is part of the Division of Informa PLC

This site is operated by a business or businesses owned by Informa PLC and all copyright resides with them. Informa PLC's registered office is 5 Howick Place, London SW1P 1WG. Registered in England and Wales. Number 8860726.

  • American Agriculturist
  • Beef Producer
  • Corn and Soybean Digest
  • Dakota Farmer
  • Delta Farm Press
  • Farm Futures
  • Farm Industry news
  • Indiana Prairie Farmer
  • Kansas Farmer
  • Michigan Farmer
  • Missouri Ruralist
  • Nebraska Farmer
  • Ohio Farmer
  • Prairie Farmer
  • Southeast Farm Press
  • Southwest Farm Press
  • The Farmer
  • Wallaces Farmer
  • Western Farm Press
  • Western Farmer Stockman
  • Wisconsin Agriculturist
Sunbelt Sunrise
The sun pushes through the mist at the sunbelt Expo.

Could’ve used more sunshine

After Hurricane Michael, rain fell across the region, and harvest season remained soggy.

Even if Hurricane Michael hadn’t hit, the 2018 harvest season would still be near a disaster in many ways.

The day after Michael, the sun shone and near-record temperatures as high as the lower 90s fell over Florida, Georgia and Alabama for a week. After that, you could count on your hands, maybe even one hand, the number of days rain didn’t fall along the Gulf Coast region of the southeast, and it has remained soggy since well into the Carolinas, too.

It was big, mushy, can’t-get-into-fields kind of rain, too.

Jody Childs texted to me a graph generated by his farm log that showed between May 6 and Dec.14 his farm in southeast Alabama received 59 inches of rain, with a third of that rainfall coming from Michael and from a string of thunderstorms over the two months following the storm.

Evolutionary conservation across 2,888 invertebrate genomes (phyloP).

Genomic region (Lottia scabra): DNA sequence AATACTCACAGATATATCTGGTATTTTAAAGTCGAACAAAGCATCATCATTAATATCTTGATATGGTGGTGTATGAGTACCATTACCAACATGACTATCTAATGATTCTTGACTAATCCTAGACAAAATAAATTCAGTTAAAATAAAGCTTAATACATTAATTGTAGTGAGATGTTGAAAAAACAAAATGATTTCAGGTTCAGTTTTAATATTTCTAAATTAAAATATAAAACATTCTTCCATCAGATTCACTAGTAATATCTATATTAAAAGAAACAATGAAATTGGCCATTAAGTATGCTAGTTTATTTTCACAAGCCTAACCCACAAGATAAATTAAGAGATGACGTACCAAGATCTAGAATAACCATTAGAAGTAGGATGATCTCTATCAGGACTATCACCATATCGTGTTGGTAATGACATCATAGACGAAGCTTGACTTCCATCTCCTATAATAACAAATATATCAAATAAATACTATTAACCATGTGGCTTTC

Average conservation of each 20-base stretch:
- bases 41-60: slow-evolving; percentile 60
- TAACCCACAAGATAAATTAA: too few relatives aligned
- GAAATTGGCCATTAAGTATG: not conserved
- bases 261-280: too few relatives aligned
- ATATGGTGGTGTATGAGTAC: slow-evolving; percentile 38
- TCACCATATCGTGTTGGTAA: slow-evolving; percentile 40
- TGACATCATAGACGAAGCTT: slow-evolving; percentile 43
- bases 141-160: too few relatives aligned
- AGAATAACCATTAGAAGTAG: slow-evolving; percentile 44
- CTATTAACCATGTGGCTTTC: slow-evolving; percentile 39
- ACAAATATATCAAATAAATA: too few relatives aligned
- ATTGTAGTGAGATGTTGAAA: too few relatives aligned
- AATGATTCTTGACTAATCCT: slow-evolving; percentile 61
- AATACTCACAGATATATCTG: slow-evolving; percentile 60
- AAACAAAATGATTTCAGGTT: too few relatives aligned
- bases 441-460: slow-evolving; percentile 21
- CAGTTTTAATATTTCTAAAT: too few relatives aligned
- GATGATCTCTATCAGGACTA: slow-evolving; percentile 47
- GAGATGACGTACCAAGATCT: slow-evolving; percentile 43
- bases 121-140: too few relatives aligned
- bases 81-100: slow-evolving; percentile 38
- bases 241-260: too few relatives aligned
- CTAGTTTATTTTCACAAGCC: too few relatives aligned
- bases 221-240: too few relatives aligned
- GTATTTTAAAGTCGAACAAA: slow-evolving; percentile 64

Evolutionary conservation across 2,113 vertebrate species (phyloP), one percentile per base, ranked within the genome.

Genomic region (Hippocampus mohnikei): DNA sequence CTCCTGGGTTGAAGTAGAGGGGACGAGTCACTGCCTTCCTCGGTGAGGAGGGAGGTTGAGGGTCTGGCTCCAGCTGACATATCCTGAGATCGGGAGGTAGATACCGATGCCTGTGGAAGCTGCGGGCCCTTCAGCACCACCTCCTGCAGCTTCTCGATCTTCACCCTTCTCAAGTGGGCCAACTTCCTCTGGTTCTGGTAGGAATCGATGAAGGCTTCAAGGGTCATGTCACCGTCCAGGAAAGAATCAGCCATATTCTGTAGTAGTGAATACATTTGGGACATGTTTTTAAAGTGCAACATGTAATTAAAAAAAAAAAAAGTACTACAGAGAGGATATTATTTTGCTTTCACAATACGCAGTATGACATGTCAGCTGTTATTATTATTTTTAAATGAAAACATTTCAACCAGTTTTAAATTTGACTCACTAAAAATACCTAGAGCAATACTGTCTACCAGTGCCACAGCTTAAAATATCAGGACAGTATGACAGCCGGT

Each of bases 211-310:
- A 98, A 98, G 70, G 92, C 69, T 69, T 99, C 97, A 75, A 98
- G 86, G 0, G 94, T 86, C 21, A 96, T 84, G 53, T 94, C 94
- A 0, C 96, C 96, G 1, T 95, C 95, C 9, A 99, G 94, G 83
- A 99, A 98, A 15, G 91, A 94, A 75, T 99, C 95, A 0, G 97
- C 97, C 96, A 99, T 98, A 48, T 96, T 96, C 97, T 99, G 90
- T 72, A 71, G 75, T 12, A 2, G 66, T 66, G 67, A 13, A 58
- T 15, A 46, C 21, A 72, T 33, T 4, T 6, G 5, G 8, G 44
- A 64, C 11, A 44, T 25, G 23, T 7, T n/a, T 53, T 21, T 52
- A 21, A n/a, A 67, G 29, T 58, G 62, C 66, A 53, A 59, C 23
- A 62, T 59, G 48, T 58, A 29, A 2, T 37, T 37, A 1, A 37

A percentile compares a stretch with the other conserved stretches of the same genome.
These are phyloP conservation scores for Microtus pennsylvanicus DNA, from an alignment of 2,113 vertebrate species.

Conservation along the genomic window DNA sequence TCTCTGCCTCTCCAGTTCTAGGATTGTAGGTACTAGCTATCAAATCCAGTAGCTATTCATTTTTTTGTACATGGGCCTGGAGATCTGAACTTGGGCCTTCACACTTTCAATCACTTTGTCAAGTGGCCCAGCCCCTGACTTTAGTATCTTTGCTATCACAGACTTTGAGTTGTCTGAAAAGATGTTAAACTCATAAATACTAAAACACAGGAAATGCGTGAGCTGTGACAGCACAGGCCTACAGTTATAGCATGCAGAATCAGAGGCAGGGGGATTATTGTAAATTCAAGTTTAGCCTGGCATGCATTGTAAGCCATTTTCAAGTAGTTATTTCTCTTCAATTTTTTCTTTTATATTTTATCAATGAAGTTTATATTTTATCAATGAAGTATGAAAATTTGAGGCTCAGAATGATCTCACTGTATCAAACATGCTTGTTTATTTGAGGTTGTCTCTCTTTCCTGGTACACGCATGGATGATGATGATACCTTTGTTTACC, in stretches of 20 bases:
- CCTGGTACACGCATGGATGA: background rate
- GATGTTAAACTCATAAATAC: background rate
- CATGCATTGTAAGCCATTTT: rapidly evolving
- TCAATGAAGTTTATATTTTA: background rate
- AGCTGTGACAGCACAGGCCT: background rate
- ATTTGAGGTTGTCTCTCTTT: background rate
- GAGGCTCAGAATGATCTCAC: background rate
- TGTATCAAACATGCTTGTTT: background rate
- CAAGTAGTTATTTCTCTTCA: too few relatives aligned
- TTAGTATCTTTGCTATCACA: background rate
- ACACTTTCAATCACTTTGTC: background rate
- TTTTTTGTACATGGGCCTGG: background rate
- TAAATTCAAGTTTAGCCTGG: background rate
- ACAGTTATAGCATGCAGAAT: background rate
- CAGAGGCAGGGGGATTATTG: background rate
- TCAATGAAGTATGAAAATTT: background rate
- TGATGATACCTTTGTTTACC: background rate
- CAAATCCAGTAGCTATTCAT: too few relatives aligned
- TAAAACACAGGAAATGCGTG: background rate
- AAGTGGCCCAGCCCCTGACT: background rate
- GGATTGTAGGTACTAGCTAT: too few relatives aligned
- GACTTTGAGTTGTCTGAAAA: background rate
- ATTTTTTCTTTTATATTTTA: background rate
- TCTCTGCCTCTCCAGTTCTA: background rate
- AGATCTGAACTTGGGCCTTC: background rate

It’s Dec. 20 as I post this, and it’s raining in southwest Georgia. It’s raining in the panhandle of Florida, and it is raining at Childs’ farm, and the area is expected to get about two inches or more. Flash flood warnings are issued; same as the previous week. The storm system is forecast to move up into the Carolinas and Virginia and bring flash flooding there, too.

When it hasn’t been raining, Childs said he's been able to pick cotton about two days a week, “but we’ll get through it eventually.”

Matt Bryan farms in Baker County, Ga., about 100 miles east of Childs.  Bryan finished harvesting his cotton and peanuts, but grazing for his cows ‘was terrible. Normally, we turn in before Thanksgiving, but haven't turned in yet. It won't grow, plus it's a boggy mess.”

Michael greatly crippled pecan production along the gulf, and the rain since has driven down quality and made low prices even lower, said Lenny Wells, University of Georgia Extension pecan specialist. Pecan growers have had a hard time harvesting what Michael left behind, which wasn’t much.

From cover crops to cow-calf operations to soil sampling to cleaning pastures, fencing, orchards, barns or homes, getting what Michael left had left many producers ill prepared for 2019.

Hate to complain about rain; hate to complain at all since Michael. Just stating facts. We could have used more sunshine after the storm, but we know it’s coming. Optimism is a symptom of faith.

The past year was one heck of a year, and there is no reason at all to think 2019 won’t be another heck of a year. Let’s pray it’s one heck of a healthy, safe and abundant year.

Good luck. Take care, and thanks for reading.

Hide comments

Comments

  • Allowed HTML tags: <em> <strong> <blockquote> <br> <p>

Plain text

  • No HTML tags allowed.
  • Web page addresses and e-mail addresses turn into links automatically.
  • Lines and paragraphs break automatically.
Publish